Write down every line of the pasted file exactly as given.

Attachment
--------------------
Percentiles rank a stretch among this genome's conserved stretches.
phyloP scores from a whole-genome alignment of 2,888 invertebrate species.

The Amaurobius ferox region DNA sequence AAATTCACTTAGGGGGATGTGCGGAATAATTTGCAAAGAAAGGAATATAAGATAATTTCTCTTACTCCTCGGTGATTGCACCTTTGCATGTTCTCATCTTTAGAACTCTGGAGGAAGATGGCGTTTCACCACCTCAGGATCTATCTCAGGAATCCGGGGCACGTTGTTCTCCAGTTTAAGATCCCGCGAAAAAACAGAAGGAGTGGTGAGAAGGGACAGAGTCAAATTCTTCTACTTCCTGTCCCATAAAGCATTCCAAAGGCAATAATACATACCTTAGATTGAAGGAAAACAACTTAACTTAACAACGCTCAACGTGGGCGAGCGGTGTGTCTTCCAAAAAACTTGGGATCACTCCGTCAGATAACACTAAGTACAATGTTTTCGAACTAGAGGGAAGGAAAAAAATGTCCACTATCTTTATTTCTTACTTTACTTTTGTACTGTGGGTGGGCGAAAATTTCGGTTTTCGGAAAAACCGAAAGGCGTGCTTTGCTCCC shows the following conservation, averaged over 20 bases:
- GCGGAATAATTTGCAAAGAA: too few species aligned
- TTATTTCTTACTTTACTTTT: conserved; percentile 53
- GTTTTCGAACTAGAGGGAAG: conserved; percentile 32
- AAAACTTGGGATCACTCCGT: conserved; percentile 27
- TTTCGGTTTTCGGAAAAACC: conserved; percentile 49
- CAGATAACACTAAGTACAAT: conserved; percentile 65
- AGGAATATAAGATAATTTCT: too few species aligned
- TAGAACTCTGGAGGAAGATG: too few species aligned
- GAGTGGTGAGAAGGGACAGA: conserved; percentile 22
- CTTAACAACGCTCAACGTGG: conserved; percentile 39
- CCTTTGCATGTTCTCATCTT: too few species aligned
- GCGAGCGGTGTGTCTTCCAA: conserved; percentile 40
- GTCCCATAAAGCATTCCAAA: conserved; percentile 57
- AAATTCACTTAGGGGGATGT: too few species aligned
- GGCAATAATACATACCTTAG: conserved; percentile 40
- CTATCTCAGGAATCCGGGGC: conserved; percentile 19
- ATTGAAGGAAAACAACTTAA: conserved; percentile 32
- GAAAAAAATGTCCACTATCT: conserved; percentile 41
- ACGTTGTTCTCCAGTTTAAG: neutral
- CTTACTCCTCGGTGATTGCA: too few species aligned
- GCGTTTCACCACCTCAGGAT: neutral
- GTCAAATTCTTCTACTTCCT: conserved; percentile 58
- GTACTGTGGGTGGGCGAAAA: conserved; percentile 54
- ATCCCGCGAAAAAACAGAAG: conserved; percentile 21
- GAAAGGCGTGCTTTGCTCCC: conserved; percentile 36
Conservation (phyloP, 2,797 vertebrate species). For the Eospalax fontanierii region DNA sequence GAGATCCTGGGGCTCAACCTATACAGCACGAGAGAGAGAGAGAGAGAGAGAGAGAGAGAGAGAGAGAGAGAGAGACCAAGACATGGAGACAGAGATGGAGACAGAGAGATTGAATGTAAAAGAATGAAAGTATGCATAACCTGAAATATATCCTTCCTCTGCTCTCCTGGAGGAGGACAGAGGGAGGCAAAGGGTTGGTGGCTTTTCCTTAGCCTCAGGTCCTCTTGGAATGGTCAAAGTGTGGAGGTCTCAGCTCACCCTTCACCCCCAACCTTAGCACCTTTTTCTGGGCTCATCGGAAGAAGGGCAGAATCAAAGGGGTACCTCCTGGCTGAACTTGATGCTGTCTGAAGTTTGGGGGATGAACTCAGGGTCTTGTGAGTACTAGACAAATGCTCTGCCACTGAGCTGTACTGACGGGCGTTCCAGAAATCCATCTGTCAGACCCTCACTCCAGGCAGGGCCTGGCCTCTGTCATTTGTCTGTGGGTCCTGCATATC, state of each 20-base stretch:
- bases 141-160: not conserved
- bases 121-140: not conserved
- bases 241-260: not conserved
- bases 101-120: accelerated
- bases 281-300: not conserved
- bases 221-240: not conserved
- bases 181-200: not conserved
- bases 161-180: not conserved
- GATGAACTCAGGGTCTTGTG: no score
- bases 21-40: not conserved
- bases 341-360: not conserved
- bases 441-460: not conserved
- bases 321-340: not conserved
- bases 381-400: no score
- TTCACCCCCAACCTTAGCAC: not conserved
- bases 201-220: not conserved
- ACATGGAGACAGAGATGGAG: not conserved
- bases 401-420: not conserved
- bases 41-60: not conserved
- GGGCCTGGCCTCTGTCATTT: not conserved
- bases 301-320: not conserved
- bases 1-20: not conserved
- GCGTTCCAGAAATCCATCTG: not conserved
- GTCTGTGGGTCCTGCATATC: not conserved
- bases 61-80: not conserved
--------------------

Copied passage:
Percentiles rank a stretch among this genome's conserved stretches.
phyloP scores from a whole-genome alignment of 2,888 invertebrate species.

The Amaurobius ferox region DNA sequence AAATTCACTTAGGGGGATGTGCGGAATAATTTGCAAAGAAAGGAATATAAGATAATTTCTCTTACTCCTCGGTGATTGCACCTTTGCATGTTCTCATCTTTAGAACTCTGGAGGAAGATGGCGTTTCACCACCTCAGGATCTATCTCAGGAATCCGGGGCACGTTGTTCTCCAGTTTAAGATCCCGCGAAAAAACAGAAGGAGTGGTGAGAAGGGACAGAGTCAAATTCTTCTACTTCCTGTCCCATAAAGCATTCCAAAGGCAATAATACATACCTTAGATTGAAGGAAAACAACTTAACTTAACAACGCTCAACGTGGGCGAGCGGTGTGTCTTCCAAAAAACTTGGGATCACTCCGTCAGATAACACTAAGTACAATGTTTTCGAACTAGAGGGAAGGAAAAAAATGTCCACTATCTTTATTTCTTACTTTACTTTTGTACTGTGGGTGGGCGAAAATTTCGGTTTTCGGAAAAACCGAAAGGCGTGCTTTGCTCCC shows the following conservation, averaged over 20 bases:
- GCGGAATAATTTGCAAAGAA: too few species aligned
- TTATTTCTTACTTTACTTTT: conserved; percentile 53
- GTTTTCGAACTAGAGGGAAG: conserved; percentile 32
- AAAACTTGGGATCACTCCGT: conserved; percentile 27
- TTTCGGTTTTCGGAAAAACC: conserved; percentile 49
- CAGATAACACTAAGTACAAT: conserved; percentile 65
- AGGAATATAAGATAATTTCT: too few species aligned
- TAGAACTCTGGAGGAAGATG: too few species aligned
- GAGTGGTGAGAAGGGACAGA: conserved; percentile 22
- CTTAACAACGCTCAACGTGG: conserved; percentile 39
- CCTTTGCATGTTCTCATCTT: too few species aligned
- GCGAGCGGTGTGTCTTCCAA: conserved; percentile 40
- GTCCCATAAAGCATTCCAAA: conserved; percentile 57
- AAATTCACTTAGGGGGATGT: too few species aligned
- GGCAATAATACATACCTTAG: conserved; percentile 40
- CTATCTCAGGAATCCGGGGC: conserved; percentile 19
- ATTGAAGGAAAACAACTTAA: conserved; percentile 32
- GAAAAAAATGTCCACTATCT: conserved; percentile 41
- ACGTTGTTCTCCAGTTTAAG: neutral
- CTTACTCCTCGGTGATTGCA: too few species aligned
- GCGTTTCACCACCTCAGGAT: neutral
- GTCAAATTCTTCTACTTCCT: conserved; percentile 58
- GTACTGTGGGTGGGCGAAAA: conserved; percentile 54
- ATCCCGCGAAAAAACAGAAG: conserved; percentile 21
- GAAAGGCGTGCTTTGCTCCC: conserved; percentile 36
Conservation (phyloP, 2,797 vertebrate species). For the Eospalax fontanierii region DNA sequence GAGATCCTGGGGCTCAACCTATACAGCACGAGAGAGAGAGAGAGAGAGAGAGAGAGAGAGAGAGAGAGAGAGAGACCAAGACATGGAGACAGAGATGGAGACAGAGAGATTGAATGTAAAAGAATGAAAGTATGCATAACCTGAAATATATCCTTCCTCTGCTCTCCTGGAGGAGGACAGAGGGAGGCAAAGGGTTGGTGGCTTTTCCTTAGCCTCAGGTCCTCTTGGAATGGTCAAAGTGTGGAGGTCTCAGCTCACCCTTCACCCCCAACCTTAGCACCTTTTTCTGGGCTCATCGGAAGAAGGGCAGAATCAAAGGGGTACCTCCTGGCTGAACTTGATGCTGTCTGAAGTTTGGGGGATGAACTCAGGGTCTTGTGAGTACTAGACAAATGCTCTGCCACTGAGCTGTACTGACGGGCGTTCCAGAAATCCATCTGTCAGACCCTCACTCCAGGCAGGGCCTGGCCTCTGTCATTTGTCTGTGGGTCCTGCATATC, state of each 20-base stretch:
- bases 141-160: not conserved
- bases 121-140: not conserved
- bases 241-260: not conserved
- bases 101-120: accelerated
- bases 281-300: not conserved
- bases 221-240: not conserved
- bases 181-200: not conserved
- bases 161-180: not conserved
- GATGAACTCAGGGTCTTGTG: no score
- bases 21-40: not conserved
- bases 341-360: not conserved
- bases 441-460: not conserved
- bases 321-340: not conserved
- bases 381-400: no score
- TTCACCCCCAACCTTAGCAC: not conserved
- bases 201-220: not conserved
- ACATGGAGACAGAGATGGAG: not conserved
- bases 401-420: not conserved
- bases 41-60: not conserved
- GGGCCTGGCCTCTGTCATTT: not conserved
- bases 301-320: not conserved
- bases 1-20: not conserved
- GCGTTCCAGAAATCCATCTG: not conserved
- GTCTGTGGGTCCTGCATATC: not conserved
- bases 61-80: not conserved